The political collapse in Greece and Moody's downgrade of the rankings of 16 Spanish banks at once have led to the decline in stock indexes all over the world. In Russia, the head of the Central Bank, Sergei Ignatiev, showed an optimistic reaction to such unpleasant news. Making a speech at the government last week, the official urged everyone not to panic. According to him, Russia is prepared to the crisis much better than it was four years ago.
Economists say, though, that there are no reasons for optimism. The country is prepared for the new wave of the crisis much worse than it was in 2008. Should something happen to the oil prices, everyone will feel the consequences very soon.
Aleksei Ulyukayev, first deputy chairman of the Central Bank of the Russian Federation, does not believe that the world economic crisis may occur again either. He believes that Russia entered the period of high degree of volatility and is going to stay there for years. It means that the probability of local crises (sovereign debt, stock markets) is rather high. However, one should not expect a decline similar to that in 2008, Ulyukayev said.
Russian experts with the Higher School of Economics compared the state of affairs in the Russian economy in the first quarter of 2012 with the results of the first quarter of 2008. The current economic situation is worse, they concluded.
The research, which the experts conducted, showed that the state of affairs with the foreign debt was better, whereas the growth of the bank crediting was based on the financial support from the Central Bank, rather than on deposits or foreign borrowings, as it was in 2008.
There are reasons for worries, indeed. The outflow of capital from Russia in April made up $7 billion, and the process may continue in May. "In this connection, the optimism of the head of the Central Bank looks more than just strange," experts concluded.
Russia becomes more and more dependent on the oil prices, they added. The level of the oil and gas deficit remains near 10% GDP, and it can not be cut during the forthcoming years.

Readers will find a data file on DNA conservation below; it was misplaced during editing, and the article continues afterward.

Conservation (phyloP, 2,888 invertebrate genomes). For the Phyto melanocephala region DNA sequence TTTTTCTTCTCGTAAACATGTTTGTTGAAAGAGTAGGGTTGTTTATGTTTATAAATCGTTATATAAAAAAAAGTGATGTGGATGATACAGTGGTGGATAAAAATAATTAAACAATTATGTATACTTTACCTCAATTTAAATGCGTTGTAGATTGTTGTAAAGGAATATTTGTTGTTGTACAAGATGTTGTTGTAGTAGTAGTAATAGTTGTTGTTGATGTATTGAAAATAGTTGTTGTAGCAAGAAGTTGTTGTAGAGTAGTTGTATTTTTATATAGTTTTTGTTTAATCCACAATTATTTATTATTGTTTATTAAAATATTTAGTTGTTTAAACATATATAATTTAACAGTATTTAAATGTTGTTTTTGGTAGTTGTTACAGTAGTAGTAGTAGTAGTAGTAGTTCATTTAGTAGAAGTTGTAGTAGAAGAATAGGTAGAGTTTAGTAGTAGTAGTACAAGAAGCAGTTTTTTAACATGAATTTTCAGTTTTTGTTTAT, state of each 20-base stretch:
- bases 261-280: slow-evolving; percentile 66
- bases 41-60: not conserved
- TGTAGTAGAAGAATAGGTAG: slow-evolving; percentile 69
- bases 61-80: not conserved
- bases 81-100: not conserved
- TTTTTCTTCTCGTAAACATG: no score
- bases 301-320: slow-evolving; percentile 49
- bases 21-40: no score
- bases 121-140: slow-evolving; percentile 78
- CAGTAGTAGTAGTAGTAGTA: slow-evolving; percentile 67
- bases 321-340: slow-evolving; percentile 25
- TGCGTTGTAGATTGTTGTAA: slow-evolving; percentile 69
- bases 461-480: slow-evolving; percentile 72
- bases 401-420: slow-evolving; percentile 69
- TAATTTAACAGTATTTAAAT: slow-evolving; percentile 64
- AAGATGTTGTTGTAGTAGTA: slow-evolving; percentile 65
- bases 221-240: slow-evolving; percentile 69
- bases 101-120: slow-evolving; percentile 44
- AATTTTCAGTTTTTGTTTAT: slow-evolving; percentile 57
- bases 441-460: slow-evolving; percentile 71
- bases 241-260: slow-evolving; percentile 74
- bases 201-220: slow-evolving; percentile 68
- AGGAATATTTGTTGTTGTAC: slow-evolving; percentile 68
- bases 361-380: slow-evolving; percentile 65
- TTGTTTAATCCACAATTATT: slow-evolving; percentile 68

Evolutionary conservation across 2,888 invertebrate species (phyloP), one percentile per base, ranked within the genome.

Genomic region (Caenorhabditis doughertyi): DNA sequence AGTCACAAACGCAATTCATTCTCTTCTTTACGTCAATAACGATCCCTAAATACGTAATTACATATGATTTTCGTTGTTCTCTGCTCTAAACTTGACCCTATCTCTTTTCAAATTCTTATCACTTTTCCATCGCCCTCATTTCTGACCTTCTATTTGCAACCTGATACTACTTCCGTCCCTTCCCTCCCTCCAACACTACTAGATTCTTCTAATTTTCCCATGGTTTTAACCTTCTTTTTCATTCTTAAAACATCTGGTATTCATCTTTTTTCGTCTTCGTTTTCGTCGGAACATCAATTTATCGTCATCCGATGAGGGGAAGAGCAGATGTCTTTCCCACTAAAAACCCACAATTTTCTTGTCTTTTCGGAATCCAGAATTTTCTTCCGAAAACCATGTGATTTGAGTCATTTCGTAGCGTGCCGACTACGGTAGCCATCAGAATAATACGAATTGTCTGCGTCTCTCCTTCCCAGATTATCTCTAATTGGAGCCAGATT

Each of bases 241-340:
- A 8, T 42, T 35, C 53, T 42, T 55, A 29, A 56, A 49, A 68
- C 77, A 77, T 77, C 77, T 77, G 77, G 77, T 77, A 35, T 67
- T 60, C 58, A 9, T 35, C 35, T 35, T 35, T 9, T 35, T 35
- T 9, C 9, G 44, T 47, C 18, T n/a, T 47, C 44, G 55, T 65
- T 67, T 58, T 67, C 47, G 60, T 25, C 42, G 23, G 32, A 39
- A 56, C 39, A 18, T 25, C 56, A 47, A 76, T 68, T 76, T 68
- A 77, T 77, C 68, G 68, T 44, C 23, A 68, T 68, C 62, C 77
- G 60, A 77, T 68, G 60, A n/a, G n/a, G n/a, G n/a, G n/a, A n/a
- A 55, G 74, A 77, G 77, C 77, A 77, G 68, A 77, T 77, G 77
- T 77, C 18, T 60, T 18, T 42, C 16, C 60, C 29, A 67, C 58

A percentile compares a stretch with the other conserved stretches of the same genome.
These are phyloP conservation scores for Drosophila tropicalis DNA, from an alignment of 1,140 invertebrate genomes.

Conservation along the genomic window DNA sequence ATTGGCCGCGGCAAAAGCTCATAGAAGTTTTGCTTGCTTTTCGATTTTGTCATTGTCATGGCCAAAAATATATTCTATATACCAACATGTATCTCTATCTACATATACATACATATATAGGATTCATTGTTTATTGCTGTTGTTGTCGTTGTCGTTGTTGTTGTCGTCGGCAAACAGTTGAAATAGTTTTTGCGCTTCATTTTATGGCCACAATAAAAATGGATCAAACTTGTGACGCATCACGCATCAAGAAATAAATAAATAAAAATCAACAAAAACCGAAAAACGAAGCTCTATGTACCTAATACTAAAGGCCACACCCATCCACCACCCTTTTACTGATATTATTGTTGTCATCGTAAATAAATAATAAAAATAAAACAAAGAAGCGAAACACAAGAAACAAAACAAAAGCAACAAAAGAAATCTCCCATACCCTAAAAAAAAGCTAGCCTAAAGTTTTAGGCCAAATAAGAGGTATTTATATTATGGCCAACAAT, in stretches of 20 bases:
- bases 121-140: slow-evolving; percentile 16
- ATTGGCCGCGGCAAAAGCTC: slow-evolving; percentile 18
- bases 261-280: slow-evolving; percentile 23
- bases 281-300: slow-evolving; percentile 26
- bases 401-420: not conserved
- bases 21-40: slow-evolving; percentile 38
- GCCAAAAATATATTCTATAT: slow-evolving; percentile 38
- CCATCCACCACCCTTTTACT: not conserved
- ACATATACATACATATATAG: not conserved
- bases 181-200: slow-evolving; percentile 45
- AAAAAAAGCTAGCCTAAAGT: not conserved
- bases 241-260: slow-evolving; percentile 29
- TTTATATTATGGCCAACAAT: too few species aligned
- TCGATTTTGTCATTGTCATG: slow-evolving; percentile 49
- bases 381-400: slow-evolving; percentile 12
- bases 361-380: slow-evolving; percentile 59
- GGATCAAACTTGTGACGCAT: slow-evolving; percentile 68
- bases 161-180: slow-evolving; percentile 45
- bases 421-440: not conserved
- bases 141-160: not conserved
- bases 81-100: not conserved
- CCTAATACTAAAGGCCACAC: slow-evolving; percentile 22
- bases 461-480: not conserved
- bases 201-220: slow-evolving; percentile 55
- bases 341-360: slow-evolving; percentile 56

Even if oil prices drop moderately to $80 per barrel, the volume of the Reserve Fund lwill not let the Russian economy stay afloat for at least one year. Th budget obligations can be fulfilled only if oil prices grow by 8-9 percent annually.
Experts also said that in order to realize grandiose plans, the government needs grandiose assets. The assets can be attracted only if the investment climate in the country improves. However, investors can see presumably negative signs.
The current outflow of capital is comparable to most critical quarters in 2008-2009. they have already exceeded the inflow observed four years ago twice.
In May, the Central Bank of Russia announced the stagnation of the banking sector, which occurred during the first quarter of 2012. The banks do not have the reserves to increase their credit offers. The currency instability is also obvious. The US dollar has gained two rubles to its cost since March 2012.
However, the Central Bank does not believe that the situation is alarming. Quite on the contrary, CB officials say that there is a healthy trend in Russia, which replaced the crazy recovery growth of the recent years, when the financial sector was growing by 20, 30 and even 50 percent. Central Bank officials say that the crisis in the eurozone can pose a risk to the Russian banking system, but such risks will be moderate and acceptable.
It is possible that the Central Bank does not want to cause panic in the country: the Russian market has been extremely nervous lately.
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